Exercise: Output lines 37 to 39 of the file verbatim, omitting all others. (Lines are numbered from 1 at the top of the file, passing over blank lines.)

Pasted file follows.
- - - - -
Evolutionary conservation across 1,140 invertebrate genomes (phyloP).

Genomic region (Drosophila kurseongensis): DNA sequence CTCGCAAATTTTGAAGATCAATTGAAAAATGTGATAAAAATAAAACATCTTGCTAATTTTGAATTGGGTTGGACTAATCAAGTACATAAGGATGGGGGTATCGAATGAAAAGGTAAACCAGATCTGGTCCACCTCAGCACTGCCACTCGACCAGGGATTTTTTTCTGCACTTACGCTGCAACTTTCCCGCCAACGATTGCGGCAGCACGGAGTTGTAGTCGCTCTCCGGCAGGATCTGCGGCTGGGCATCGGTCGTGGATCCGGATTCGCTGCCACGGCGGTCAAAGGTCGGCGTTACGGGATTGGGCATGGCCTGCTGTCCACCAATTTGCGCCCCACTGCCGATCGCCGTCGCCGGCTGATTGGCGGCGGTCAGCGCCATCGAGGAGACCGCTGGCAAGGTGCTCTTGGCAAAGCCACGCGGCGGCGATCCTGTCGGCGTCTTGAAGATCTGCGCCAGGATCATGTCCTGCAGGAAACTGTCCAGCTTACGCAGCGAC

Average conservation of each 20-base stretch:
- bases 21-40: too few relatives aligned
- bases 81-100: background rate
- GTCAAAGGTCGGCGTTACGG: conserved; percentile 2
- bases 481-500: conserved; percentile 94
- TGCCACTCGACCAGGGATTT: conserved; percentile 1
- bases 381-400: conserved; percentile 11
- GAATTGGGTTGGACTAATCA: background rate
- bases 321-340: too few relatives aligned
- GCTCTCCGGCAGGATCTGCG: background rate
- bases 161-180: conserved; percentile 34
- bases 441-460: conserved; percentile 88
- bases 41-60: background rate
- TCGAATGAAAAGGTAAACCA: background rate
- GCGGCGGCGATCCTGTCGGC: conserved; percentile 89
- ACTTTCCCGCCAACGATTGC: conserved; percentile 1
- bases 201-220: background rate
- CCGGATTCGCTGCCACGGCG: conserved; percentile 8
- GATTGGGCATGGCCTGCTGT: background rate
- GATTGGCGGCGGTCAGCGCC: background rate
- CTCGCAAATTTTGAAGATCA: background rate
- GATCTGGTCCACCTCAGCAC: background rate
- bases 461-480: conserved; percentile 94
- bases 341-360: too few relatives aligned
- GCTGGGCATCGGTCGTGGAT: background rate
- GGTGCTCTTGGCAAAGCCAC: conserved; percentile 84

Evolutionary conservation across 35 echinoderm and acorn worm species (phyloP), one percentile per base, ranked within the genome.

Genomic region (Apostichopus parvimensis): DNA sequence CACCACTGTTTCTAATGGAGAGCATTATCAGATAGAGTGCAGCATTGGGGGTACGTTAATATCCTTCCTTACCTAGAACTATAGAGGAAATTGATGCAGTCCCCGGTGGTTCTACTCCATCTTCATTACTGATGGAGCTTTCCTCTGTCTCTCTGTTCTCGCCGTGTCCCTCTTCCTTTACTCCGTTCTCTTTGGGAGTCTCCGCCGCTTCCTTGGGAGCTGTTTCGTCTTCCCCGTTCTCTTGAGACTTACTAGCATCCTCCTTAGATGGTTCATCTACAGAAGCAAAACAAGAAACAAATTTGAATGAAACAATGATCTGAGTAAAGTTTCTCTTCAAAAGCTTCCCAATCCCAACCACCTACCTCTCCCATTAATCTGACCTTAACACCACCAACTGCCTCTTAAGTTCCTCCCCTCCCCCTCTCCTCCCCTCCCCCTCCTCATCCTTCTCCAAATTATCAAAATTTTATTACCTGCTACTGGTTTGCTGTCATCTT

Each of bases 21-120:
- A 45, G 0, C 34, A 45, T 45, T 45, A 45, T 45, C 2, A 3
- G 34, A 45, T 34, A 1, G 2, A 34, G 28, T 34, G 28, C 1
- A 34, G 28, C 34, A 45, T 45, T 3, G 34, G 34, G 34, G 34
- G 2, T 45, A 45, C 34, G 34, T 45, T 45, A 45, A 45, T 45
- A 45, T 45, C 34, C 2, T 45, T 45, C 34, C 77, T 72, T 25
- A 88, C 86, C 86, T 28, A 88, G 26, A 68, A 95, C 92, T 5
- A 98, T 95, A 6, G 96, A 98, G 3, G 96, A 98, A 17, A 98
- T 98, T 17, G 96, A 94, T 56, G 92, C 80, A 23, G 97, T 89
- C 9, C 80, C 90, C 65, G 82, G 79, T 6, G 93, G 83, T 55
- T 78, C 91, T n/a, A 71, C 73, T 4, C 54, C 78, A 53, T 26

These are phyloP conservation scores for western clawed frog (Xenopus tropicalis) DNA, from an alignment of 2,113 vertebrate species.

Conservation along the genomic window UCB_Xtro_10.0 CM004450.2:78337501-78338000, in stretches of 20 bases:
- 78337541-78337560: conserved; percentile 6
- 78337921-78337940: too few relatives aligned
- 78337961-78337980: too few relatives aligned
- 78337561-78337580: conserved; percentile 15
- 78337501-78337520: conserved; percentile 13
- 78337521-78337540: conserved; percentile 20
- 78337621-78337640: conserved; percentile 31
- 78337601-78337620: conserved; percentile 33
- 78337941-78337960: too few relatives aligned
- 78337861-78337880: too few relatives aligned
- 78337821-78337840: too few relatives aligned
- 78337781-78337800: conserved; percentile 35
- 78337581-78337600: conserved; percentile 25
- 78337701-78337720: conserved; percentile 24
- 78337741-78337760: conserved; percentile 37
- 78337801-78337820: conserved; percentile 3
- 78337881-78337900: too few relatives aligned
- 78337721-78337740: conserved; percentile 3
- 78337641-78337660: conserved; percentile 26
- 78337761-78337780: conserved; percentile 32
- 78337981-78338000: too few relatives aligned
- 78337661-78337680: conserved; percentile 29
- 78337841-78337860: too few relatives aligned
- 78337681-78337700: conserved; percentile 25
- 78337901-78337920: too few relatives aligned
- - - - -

- A 88, C 86, C 86, T 28, A 88, G 26, A 68, A 95, C 92, T 5
- A 98, T 95, A 6, G 96, A 98, G 3, G 96, A 98, A 17, A 98
- T 98, T 17, G 96, A 94, T 56, G 92, C 80, A 23, G 97, T 89